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ID: 104 Title: Chilean hull insurance required ??? Replis: 1 Read: 1599 Author: 2
Name: John Mottl  Posts: 2  **  Vancouver Time: 2003-8-10_9:7:36 Quote    Reply
Is anyone familiar with the new 2003 requirement to have full coverage marine insurance to enter Chilean waters. I am specifically interested in the limits to navigation for vessels not covered with hull insurance and the specific requirements of coverage.
Name: Douglas Abbott  Posts: 1    Vancouver Time: 2003-9-13_11:47:19 Quote    Reply
It took a while to find but you might try this: http://oceannavigator.com/site/csrv/content.asp?id=4045 for the full text.

Here's the meat of the topic I believe:

Jonathan Selby, owner of the yacht Anahera, contributed the following dispatch, via email from Puerto Montt, prior to his departing the area for Argentina: “The situation is extremely fluid right now. The 1985 regulation states that all vessels, including private yachts less than 200 tons, transiting the Patagonian Channels and the Straits of Magellan may exempt themselves from the need to carry a pilot by having insurance to cover all expenses the Chilean Navy may incur in a search, rescue and recovery of vessel and crew.

“Although this regulation has been on the books, port captains have been very lenient with the enforcement of this rule. Occasionally someone tries to enforce it and the tourist office or some lobby group hushes the whole thing up. The last incident was about four years ago to my knowledge.

“This regulation started to be enforced six months ago at Marina Del Sur, Puerto Montt, Chile. There were no other incidents reported, and it seems that it was caused by a personal rift between one particular yachtsman and the port captain. This has now spread to all marinas and yacht clubs under the jurisdiction of Puerto Montt, and most yachts have been stopped from leaving this week (late October 2002).

“The port captain Lt. Cmdr. José Luis Sepúlveda has been very helpful in contacting his friends in the insurance industry; however, there does not seem to be a category of insurance that quite meets the bill. The closest that can be found is comprehensive hull insurance with a salvage clause. The quote we got was for 2.1 percent of the insured value for 59-day coverage; i.e., it was $1,500 U.S. on a hull value of $60,000, so the annual premium is about 12 percent.”

Selby committed himself to gaining exemption from this ruling, especially because he had difficulty providing suitable hull coverage, as his vessel has a ferro-cement hull. Selby’s boat is a 40-foot Donavan Amri sloop built by FerroCement Works in Auckland, New Zealand, in 1985.

“Ferro insurance is almost impossible to buy due to the past history of some home-built craft,” Selby said.

While Selby was ultimately given clearance, in early November, to sail the inside route without the insurance policy, he is uncertain whether his efforts will result in the law being changed. A campaign to resolve the issue is being led by a Chilean based in Anihue, the coordinator of the Patagonia cruiser’s net, who prefers to be known simply as J.C. The net is broadcast at 0900 local time on 8164 MHz. (J.C. also coordinates the Chile Seamail system in Santiago, a free email gateway for South American voyagers.) According to J.C., the situation will work out in favor of all parties in the coming months; an update on this issue will appear in the next Chartroom Chatter. Contact J.C. with questions at chile@seamail.org. (Be sure to type ANX1 in the subject line.)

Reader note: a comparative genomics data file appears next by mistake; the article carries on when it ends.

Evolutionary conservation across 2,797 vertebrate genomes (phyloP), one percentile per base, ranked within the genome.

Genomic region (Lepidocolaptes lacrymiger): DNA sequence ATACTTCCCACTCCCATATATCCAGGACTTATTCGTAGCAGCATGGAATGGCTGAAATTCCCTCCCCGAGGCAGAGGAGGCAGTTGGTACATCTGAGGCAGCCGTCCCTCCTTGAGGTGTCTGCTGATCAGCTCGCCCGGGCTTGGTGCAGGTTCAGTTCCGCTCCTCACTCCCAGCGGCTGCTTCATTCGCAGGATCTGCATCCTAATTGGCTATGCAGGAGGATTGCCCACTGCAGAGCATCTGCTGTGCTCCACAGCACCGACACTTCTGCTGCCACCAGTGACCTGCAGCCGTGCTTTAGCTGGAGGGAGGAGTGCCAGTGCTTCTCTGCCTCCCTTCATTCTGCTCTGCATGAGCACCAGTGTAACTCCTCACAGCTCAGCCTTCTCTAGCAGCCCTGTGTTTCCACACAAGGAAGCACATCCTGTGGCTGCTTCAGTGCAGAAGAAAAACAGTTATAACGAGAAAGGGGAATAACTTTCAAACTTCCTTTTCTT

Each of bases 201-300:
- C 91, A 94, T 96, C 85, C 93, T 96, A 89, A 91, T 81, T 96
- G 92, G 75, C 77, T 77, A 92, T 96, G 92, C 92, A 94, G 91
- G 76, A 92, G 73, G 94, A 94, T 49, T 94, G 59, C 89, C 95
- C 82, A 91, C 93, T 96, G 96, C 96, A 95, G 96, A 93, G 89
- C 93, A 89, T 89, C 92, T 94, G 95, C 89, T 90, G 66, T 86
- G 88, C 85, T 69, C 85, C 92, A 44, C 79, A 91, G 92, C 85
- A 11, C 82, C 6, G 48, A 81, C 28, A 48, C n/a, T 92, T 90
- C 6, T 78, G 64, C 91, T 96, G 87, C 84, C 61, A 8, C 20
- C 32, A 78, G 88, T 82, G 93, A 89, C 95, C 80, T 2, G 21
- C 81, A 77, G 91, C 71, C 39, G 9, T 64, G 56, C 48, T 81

“It looks like the flurry of diplomatic activity finally paid off. Everything is extremely cordial with all the authorities, and we get to sail the route we planned. I would like to think that we have made things a little easier for our peers when they come this way,” Selby said.

This info is from the Jan. 2003 issue of Ocean Navigator. I also remember an article in Cruising World by the Pardeys and at their website: http://www.landlpardey.com for August 2003 that reports this:

"This recent change, introduced to coincide with the 2002-2003 summer (November-February), has caused several voyagers to re-align their plans and face several thousand miles of unexpected passage making to reach the Panama Canal, or to consider requesting clearance to a country north of Chile, then keeping offshore to sail directly south and around Cape Horn. East or west bound, this is 2200 miles of extreme condition sailing and eliminates any chance to sample the maze of wild life laden canals that draw almost 20 yachts a year to these windswept waters. Unfortunately, due to a sharp tightening of insurance underwriters willingness to take on risk post 9/11 and because of the relatively high risks that southern Chilean cruising presents, three cruising sailors we met as we prepared to sail north bound into the Pacific from Puerto Montt, had their insurance applications declined by major companies. Those who have been able to obtain insurance are being offered policies with $5,000 deductible (excess) at 2-1/2 to 3 times the premium rate normally quoted for cruising through Polynesian waters."

I hope this helps or at least provides some guidance as to where to look next. Good sailing!

Captain Douglas Abbott